When I attended my first ALA Midwinter in 2009, I was still a brand new Interlibrary Loan Librarian, so new that I didn’t even know what I needed to know – although I knew I needed to know more. Thankfully, at that conference I discovered the RUSA STARS ILL Discussion Group. I remember taking frantic notes at that session; as practiced ILL librarians discussed topics ranging from software and scanners to copyright and licensing, I just did my best to write down all the acronyms so I could look them up later. Since then, the ILL Discussion group has become one of my conference mainstays. It’s always a great source of information about what’s happening in resource sharing, and a good place to ask questions (and get answers!) from some of the best. This year, the ILL Discussion Group marked the 10th anniversary of the creation of the Task Force for Qualifications for Interlibrary Loan Operations Management by discussing RUSA’s Guidelines for Interlibrary Loan Operations Management.
In 2006, the RUSA STARS Executive Committee convened the Task Force for Qualifications for Interlibrary Loan Operations Management. The group was charged with creating a set of recommended qualifications for Interlibrary Loan managers, as well as with recommending guidelines for the “hiring, training, and maintaining the skills of” said managers. At the ILL Discussion Group two of the original task force members, Susan Lieberthal (Suffolk County Community College) and Sue Kaler (Massachusetts Library System), gave a short presentation detailing the research done by the Task Force back in 2006. This included a poll sent to ILL departments, in which respondents were asked if an MLS ought to be a required qualification for an ILL manager. The results from this poll showed a slight majority (52%, out of 598 respondents) felt the MLS ought to be required. Surprised by these findings, the task force determined that their results may have been skewed by the phrasing of the question – which described ILL managers as “running” an ILL operation, rather than “supervising” or “overseeing” – and by the manner in which the poll was distributed – directly to the emails used to contact ILL departments. The distribution method turned out to be particularly problematic, as it likely excluded from the pool higher-level supervisors and library administration. To counteract this problem, the poll was separately distributed to library directors in the SUNY system, a group which, it was felt, would be representative of library directors throughout the country. The question was also rephrased, replacing “running” with “supervising.” Results from this second poll showed respondents overwhelmingly (70%) in favor of an MLS as a requirement. These results informed the creation of the guidelines, in particular section 5.1, which states that oversight of ILL operations should be given to someone holding an MLS.
Following the brief presentation, the floor was opened to discussion about the guidelines. The exchange initially focused on work now underway in STARS Executive Committee to develop a list of core competencies for work in Interlibrary Loan. The goal of this project is to create a document that will serve as a description of the skills needed in an ILL shop. The plan is that this could eventually be used by ILL practitioners both as a hiring and training tool, and also as a tool for outreach to raise awareness of the breadth and complexity of the tasks in an ILL operation.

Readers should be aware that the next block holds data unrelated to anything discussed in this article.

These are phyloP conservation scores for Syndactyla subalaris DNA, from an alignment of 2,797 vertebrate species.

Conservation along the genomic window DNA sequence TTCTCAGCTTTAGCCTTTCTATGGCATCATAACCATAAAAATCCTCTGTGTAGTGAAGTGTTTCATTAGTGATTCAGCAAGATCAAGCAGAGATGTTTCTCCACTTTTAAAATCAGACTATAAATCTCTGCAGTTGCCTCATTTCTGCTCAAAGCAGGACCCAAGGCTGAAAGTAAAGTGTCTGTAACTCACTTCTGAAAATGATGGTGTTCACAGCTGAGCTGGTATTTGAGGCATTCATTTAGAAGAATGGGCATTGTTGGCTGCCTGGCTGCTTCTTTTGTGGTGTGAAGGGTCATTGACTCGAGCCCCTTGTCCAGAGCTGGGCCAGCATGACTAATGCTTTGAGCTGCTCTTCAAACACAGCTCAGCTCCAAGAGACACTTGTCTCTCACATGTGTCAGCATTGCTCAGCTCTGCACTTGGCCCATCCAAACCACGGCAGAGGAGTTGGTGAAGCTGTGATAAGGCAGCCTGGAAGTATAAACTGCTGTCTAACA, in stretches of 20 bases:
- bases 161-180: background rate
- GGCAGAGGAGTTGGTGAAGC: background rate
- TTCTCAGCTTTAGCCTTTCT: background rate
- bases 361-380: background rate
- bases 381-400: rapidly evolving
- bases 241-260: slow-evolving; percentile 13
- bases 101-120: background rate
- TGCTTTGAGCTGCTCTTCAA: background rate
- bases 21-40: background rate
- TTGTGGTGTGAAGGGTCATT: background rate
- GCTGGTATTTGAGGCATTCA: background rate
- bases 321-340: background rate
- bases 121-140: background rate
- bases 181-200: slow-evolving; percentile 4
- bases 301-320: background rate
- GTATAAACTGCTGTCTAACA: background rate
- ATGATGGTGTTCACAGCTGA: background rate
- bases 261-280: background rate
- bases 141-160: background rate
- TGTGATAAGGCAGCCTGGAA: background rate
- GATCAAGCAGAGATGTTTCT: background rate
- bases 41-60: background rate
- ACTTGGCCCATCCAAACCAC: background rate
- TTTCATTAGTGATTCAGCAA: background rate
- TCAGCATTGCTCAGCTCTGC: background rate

Discussion returned to the Guidelines for Interlibrary Loan Operations Management, with an observation that work on these guidelines was undertaken in 2005. At this time, there was concern among the resource sharing profession about the de-professionalization of Interlibrary Loan; some felt that a trend was developing toward ILL operations managed by non-MLS staff members. However, this prediction has proved to be inaccurate. Rather, the role of ILL in today’s library is often at the intersection of many other areas of library science. A good ILL manager, it was pointed out, works closely with those involved in collection development, licensing of resources, acquisitions, and other areas. In this regard, it is particularly helpful for an ILL manager to have the background and basic familiarity with all areas of library science that comes with an MLS.
Moving to the next topic for discussion, Tim Bowen from the Copyright Clearance Center (CCC) spoke about the status of Ariel, the document transmission software from Infotrieve. Infotrieve, along with Ariel, was acquired by the CCC in 2014. At that time, the Ariel software was already badly outdated, and all Ariel expertise within Infotrieve had already been lost. Ariel, which has been replaced in many ILL operations by newer alternatives like Odyssey and Article Exchange, has not been updated since 2006 and will be sunsetted later this year. There is no official timeline as yet, but they are hoping to retire Ariel by June. Notices will be sent to remaining subscribers sometime in February.
Bowen responded positively to suggestions from the floor, including the suggestion that webinars presenting alternative products should be offered, and the point that international libraries may need special accommodations as many are not OCLC subscribers, a requirement to use some newer software.
As usual, the STARS ILL Discussion Group provided a lively exchange of ideas on topics relevant to the resource sharing profession. Once again I found myself scribbling copious notes. For folks in resource sharing, the ILL Discussion Group is an invaluable source of new information, and a great chance to hear from people practicing ILL in a wide variety of libraries.
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